Diagnostic Imaging: Getting a Look into Cancer
The fight against cancer has been aided by advances in diagnostic imaging. These new technologies, such as magnetic resonance imaging (MRI) and computerized tomography (CT), have given doctors and health care providers additional insights into cancer. ProMedica has the expertise in the use of the technologies to aid in your cancer care.
We understand it can be intimidating to undergo diagnostic screenings. Because we rely on advanced technologies in cancer care, their use may at first seem complex and technical. However, it is easy to understand the ways these tests work once you know the terminology.
We want you to feel comfortable in your understanding of diagnostic procedures, so we have described the most common diagnostic equipment used in cancer care. Your health care providers will use these tests to identify diseases and their location in the body. Each test provides different information about your body to your doctor, so you may be asked to have more than one of these tests.
Most of these services are available at ProMedica’s Hickman Cancer Center at ProMedica Bixby Hospital. Diagnostic imaging also is available at other ProMedica facilities, so check the closest ProMedica site to you for these services. If you have questions about where you can get any of these diagnostic screenings, please use our online contact form. You can also call your doctor or view maps and directions to the facility nearest you.
Bone Scan (Nuclear Medicine)
Your physician might order a bone scan to see if disease has entered the bones. A bone scan is similar to an X-ray because it uses radiation to look at the condition of your bones. However, in order for the bone scan to provide a detailed look, you must take a radionuclide (radioactive material) internally. Usually, the radionuclide is injected. The radionuclide travels through your blood and settles in areas where the bone is building or breaking down. If the scan shows that your bones are building or breaking down, it could indicate cancer. However, any significant physical changes to the bones (for example, from arthritis or a recent bone fracture) show up on a bone scan as well. Your healthcare provider will explain the results of your bone scan to you.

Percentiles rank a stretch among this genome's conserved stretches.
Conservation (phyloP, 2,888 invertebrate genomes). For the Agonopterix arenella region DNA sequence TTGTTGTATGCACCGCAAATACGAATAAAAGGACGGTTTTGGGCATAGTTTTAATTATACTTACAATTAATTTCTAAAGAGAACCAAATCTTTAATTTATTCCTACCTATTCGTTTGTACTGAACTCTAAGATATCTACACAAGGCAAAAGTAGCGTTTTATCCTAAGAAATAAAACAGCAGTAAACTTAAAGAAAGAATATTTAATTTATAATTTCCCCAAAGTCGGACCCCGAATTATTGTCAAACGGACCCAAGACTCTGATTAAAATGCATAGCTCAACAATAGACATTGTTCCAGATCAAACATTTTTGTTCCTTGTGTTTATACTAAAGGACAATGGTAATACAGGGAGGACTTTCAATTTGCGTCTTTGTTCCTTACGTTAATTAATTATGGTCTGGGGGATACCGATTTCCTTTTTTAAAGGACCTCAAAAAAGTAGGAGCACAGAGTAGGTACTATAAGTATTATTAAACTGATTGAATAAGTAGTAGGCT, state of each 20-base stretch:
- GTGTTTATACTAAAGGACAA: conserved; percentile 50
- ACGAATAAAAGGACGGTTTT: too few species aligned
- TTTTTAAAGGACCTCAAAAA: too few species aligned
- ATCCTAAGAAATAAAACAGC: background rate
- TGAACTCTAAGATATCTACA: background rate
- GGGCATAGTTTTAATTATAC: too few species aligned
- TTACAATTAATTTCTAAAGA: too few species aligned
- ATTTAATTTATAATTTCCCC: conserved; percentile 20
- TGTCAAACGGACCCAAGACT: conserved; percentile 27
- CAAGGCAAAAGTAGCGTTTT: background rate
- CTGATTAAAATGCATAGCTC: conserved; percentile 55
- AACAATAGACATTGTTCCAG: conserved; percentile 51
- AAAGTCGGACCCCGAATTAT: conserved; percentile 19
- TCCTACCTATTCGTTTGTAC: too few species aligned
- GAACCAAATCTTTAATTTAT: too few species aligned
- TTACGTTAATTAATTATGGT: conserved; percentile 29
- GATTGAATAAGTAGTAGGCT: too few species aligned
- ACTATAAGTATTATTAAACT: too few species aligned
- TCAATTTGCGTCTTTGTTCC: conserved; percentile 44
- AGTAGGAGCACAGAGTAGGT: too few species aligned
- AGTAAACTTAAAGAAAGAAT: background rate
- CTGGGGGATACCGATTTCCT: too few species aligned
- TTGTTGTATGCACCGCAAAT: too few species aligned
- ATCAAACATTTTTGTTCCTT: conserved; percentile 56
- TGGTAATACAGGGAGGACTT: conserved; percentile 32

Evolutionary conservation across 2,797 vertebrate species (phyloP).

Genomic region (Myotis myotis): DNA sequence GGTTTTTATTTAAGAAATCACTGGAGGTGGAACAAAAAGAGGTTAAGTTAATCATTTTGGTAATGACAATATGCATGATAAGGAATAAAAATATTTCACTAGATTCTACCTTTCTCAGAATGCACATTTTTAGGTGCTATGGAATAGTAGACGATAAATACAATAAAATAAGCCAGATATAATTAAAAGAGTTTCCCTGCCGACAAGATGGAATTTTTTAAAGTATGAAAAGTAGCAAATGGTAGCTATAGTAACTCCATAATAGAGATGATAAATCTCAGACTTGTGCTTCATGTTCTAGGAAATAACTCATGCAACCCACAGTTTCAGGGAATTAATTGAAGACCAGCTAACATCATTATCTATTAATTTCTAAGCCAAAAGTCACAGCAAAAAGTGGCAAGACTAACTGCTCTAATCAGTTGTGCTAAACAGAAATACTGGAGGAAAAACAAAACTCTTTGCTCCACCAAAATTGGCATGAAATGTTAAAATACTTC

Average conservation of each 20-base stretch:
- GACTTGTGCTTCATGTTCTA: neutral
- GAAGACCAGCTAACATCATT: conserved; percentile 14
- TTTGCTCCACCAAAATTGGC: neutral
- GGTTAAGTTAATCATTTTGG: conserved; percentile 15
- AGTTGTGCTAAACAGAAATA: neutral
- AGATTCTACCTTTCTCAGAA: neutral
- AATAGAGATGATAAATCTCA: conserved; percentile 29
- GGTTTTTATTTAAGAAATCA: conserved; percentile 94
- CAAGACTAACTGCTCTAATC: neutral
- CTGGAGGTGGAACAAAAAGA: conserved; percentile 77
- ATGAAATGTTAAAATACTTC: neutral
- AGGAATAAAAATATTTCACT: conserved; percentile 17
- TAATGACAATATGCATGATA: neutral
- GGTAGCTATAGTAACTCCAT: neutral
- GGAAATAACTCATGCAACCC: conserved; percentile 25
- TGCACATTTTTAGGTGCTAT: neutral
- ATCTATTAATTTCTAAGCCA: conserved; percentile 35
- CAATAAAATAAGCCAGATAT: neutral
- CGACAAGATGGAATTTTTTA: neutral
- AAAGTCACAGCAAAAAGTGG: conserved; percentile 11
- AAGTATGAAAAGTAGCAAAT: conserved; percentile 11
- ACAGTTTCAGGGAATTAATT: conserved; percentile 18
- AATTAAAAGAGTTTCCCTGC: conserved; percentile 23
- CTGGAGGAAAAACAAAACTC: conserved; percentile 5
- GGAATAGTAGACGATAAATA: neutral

Computerized Tomography (CT) Scan
A CT scan uses low-energy X-rays and computers to create a cross-sectional image of your body. It provides much more information than a basic X-ray. The imaging machine has a large circular opening. When you get a CT scan, you lie on a long table that slides into the circular opening in the imaging machine. The scanner rotates around you, emitting X-rays and a buzzing noise. The CT scan does not cause any physical pain, and it takes only a few minutes for the actual imaging to be completed. The entire scanning session usually takes 20-30 minutes, though times can vary. Because organs and tissues do not show up as clearly as bones do on an X-ray, sometimes the doctor injects something called a contrast agent prior to your CT scan. The contrast agent is a fluid that helps make the image clearer for the doctor.
Magnetic Resonance Imaging (MRI)
The main difference between an MRI and an X-ray, CT scan or PET scan is that an MRI machine creates an image of the body using a large magnet instead of using radiation. Other than that significant difference, the scanning process is similar to that of a CT scan to the patient. You lie on a table that slides into the MRI machine. The MRI machine looks like a large tube. You will not feel the magnetic field, but you will hear some noise during the scan. The imaging may take a bit of time, but you will only spend a few minutes at a time being scanned. In between scans, you can communicate back and forth with the technician. She or he will make sure you are comfortable during the scan.
Positron Emission Tomography (PET/CT) Scan
A PET scan uses a particular type of radiotracer that takes about an hour to absorb into your body (usually via injection). After the radiotracer is in your body, it sends a strong signal out from areas of your body that may be abnormal. The actual imaging in a PET scan is typically done in conjunction with an MRI or CT scan. The PET scan is just another level of testing that helps make your MRI or CT scan clearer and more precise so that your doctor can get the best image possible.
An ultrasound machine uses high-frequency sound waves and a computer to create pictures of your body. A special sound-conducting gel is put on the skin where you are to be scanned. Then, the technologist guides a sensor wand across the skin that sends the sound waves throughout the area. The images appear on a TV screen and are recorded.